Playon allows you to stream a wide variety of video sources to your TV via a connected device. If you already pay for and you’re fine with Netflix, Hulu and a couple of others you get through your Blu-ray player, you’re probably fine without Playon. But Playon would allow you to stream TV shows from networks, some cable networks, and a bunch of other places that you might not be able to otherwise (unless you regularly hook your laptop up to the TV).

  59. John says

    I’m amazed that folks are willing to spend $100-$150/month on CATV.
    Cut our CATV cord about 2 yrs ago, but we don’t like the main sports shown here.

    Also put up 2 antennas in the attic – pointing in different directions to pick up 66 over the air broadcast stations. Almost half of those are religious, so not of any interest to our family, but I suppose folks on this site would like that. Also get 7 PBS subchannels, all the major networks, usually with 2-3 subchannels each, a number of Spanish, Vietnamese, Indian and a French news station. Some are extremely low quality (controlled by the broadcaster trying to have 12 subchannels on a single frequency), but the major channels are 1080i or 720p and fantastic. Visit tvfool.com to see which stations you should be able to get with different types of antennas and mounting difficulties. It also provides compass headings to point the antenna. For most people, the same antenna from 1970 works fine, so no added cost. There is no such thing as an HDTV antenna – only the digital change for signaling happened, nothing different on the RF side.

    Broadcast TV is NOT what we all remember. There are lots and lots of channels, stations, oldies, and new shows. In the Atlanta metro area – here’s a link http://www.atlantadigitaltv.com/AtlantaDigitalTVChannels.html to the broadcast stations available. We get almost all of them. Other metro areas should have a similar website – google is your friend.

    So – with OTA antenna, major networks and sports on those networks are handled. We are missing “other content” that can usually be found through 1 of the 3 most popular paid services. Each of these services run about $90/yr … that was less than 3 months of CATV costs here, so we are still much, much, much less. Plus, with these paid services, there aren’t any commercials, so an hour show is about 40 minutes, saving time.
    * Amazon Prime (also get free 2-day shipping from Amazon)
    * Hulu Plus – most streaming devices DO NOT WORK with plain, free, Hulu.
    * Netflix
    There is overlap, but streaming these during non-peak periods works very well if you have a good broadband connection. My work pays for a low-tier Cable business connection. No limits on the bandwidth this way, but if a home was normal and streamed 1 HiDef 2 hr movie every day of the month, the entire home should be under 250GB of use – no bandwidth cap issue for most DSL and Cable ISP connections in the USA. Forget this if you have cell data. It is too slow for hidef content.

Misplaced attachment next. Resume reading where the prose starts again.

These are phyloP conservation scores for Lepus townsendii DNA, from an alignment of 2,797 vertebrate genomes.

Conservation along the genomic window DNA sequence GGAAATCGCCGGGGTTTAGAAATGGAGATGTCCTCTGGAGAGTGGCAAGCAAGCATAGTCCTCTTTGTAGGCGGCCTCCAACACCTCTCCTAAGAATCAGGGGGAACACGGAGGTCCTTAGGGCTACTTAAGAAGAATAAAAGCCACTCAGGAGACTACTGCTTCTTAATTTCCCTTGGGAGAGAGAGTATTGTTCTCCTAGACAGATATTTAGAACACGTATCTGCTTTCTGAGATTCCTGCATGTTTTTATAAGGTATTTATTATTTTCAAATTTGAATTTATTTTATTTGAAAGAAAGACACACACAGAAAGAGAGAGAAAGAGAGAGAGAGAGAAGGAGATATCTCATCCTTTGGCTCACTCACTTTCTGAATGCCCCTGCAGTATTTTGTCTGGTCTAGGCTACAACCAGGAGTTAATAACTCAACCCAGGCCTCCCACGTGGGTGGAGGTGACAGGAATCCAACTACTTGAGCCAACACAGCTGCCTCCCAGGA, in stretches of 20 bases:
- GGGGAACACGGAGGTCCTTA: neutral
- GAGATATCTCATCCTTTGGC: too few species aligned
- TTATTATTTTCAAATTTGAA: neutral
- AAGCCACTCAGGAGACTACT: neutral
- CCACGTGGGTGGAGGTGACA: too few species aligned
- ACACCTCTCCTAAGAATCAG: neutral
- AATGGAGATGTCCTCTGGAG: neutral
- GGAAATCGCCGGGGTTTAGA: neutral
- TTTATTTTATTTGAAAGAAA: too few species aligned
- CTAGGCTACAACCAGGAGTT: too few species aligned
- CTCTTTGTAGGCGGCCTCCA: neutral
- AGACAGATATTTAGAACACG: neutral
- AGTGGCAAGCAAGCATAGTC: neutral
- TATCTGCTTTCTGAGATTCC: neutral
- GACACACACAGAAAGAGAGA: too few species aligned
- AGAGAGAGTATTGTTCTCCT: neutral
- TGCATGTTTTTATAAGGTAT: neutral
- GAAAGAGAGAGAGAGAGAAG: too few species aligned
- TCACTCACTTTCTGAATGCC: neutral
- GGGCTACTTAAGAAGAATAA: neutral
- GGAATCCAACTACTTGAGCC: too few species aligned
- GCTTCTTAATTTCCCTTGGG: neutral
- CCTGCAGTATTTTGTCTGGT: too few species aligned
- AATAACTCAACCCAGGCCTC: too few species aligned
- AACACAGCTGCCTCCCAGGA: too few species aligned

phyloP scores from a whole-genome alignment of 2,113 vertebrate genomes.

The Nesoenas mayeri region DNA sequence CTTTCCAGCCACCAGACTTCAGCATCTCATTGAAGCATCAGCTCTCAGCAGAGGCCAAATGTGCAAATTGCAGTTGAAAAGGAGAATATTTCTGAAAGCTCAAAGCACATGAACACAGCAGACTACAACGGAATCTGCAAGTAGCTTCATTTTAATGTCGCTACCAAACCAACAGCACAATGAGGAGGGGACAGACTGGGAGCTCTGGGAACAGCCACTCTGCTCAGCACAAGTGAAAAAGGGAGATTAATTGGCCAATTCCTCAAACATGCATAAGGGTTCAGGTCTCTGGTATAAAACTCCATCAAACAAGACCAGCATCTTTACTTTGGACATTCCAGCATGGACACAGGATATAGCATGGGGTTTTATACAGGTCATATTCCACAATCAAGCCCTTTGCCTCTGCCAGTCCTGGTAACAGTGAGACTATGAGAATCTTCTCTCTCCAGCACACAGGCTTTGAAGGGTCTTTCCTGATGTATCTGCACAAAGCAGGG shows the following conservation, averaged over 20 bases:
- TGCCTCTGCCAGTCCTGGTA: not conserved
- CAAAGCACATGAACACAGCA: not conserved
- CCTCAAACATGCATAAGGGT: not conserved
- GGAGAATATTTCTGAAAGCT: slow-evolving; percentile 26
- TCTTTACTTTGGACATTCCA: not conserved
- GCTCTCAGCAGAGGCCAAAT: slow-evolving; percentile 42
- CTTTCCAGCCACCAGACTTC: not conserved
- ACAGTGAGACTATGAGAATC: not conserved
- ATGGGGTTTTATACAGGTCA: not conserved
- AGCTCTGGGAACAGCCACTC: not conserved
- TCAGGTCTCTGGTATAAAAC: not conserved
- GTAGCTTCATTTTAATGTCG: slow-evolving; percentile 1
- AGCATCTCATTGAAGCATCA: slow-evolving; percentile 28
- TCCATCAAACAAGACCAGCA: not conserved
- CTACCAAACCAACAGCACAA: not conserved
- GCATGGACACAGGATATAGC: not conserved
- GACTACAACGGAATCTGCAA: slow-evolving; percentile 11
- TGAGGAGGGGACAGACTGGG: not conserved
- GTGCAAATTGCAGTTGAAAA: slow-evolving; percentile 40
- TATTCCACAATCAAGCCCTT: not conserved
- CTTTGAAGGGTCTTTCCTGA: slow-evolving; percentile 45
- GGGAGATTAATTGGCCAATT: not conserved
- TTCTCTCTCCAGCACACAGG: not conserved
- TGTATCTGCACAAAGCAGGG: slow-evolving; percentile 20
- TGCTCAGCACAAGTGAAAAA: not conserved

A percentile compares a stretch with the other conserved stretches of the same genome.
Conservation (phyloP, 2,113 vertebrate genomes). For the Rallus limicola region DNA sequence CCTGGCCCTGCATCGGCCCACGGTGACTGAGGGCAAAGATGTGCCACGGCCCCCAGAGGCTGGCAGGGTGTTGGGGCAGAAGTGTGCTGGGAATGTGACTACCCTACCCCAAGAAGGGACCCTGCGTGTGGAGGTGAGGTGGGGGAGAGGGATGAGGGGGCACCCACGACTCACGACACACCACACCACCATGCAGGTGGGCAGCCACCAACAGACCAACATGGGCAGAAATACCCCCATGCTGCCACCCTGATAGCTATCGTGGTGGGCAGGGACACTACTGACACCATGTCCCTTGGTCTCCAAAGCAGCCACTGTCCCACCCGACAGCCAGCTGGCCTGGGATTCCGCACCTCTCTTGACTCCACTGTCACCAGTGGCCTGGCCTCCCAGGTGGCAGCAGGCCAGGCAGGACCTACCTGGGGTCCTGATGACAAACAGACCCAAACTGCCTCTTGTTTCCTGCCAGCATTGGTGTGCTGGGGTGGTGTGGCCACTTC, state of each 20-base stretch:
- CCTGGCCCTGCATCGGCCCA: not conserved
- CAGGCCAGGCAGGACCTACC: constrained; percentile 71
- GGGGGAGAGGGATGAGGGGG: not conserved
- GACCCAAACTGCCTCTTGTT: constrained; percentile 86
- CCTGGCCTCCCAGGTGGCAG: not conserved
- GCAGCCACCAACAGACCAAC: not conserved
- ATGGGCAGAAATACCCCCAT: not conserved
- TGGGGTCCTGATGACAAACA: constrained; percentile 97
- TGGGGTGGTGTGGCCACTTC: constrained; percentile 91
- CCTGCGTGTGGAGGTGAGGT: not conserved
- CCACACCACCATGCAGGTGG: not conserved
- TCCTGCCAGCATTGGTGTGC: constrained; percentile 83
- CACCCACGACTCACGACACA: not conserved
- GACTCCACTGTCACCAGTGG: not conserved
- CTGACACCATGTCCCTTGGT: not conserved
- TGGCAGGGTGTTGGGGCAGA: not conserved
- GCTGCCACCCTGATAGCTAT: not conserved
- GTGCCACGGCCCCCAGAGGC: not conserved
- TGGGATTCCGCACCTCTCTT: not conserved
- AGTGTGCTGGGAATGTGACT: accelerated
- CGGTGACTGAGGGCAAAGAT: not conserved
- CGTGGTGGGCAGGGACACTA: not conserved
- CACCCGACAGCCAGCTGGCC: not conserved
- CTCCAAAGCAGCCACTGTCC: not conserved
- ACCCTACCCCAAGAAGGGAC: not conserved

We’ve had Amazon Prime for 6 months now and are just finishing watching the TV and movies on it that we wanted to see. In a month or so, we’ll add Netflix streaming and use it for 6 months to catch up on the tv and movies on on that service.

    It needs to be stated clearly that antennas are extremely location specific. Your home receiption will be different from everyone elses – period. Anyone recommending any antenna without specific facts is not helping at all. Those $20 “leaf” antennas only work when you are close to the transmitters and all the stations are in about the same direction. If you have any antenna at all, connect it to a DTV and scan for channels. You could be surprised at what can be received. When it comes to difficult antenna reception – a few tips:
    * higher is better than lower.
    * attic mounts are better than lower.
    * outside mounts are better than attic.
    * any obstuction will reduce signal reception – including leaves, trees, hills, walls, shingles, house-wrap, A/C ducts, joists, clouds, and people standing in the way.
    * weather matters too, but much less than with analog TV signals. Heavy rains only matter for “fringe station” reception. Strong signals work perfectly regardless.
    * It is possible to build an antenna for less than $20 that can receive stations from over 50 miles away. Google for “M4 DB4 antenna DIY” for plans and instructions. A home-built antenna can be specificly tuned to the RF channels in your area. My area still has 5 very important stations in the Hi-VHF range – I suspect most metro areas are in a similar situation, though many stations are broadcasting on UHF now.

  60. Billy Frank says

    The ps3 already has netflix, hulu and youtube. What’s more- by enabling media file sharing on your pc and ps3- you can stream ANY stored video from your pc to your ps3. The Playon software seems completly useless *SCAM. I stream movies and tv shows from my pc to the ps3 every day and it’s completly free. Netflix is cheap as heck- you get a month free and then its like 12 bucks a month. Youtube is also free.

  61. TonyT says

    Is there any way to use PlayOn directly from the computer to the TV, instead of using an XBox or other device?

  62. says

    How about XBMC?
    I use XBMC as HTPC and use lihattv.com plugin to live tv streaming. it’s absolutely free. lihattv aslo support for other device such as Boxee, Plex, PlayOn, MAG250.

    i think this is the best choise to watch live tv streaming without pay anything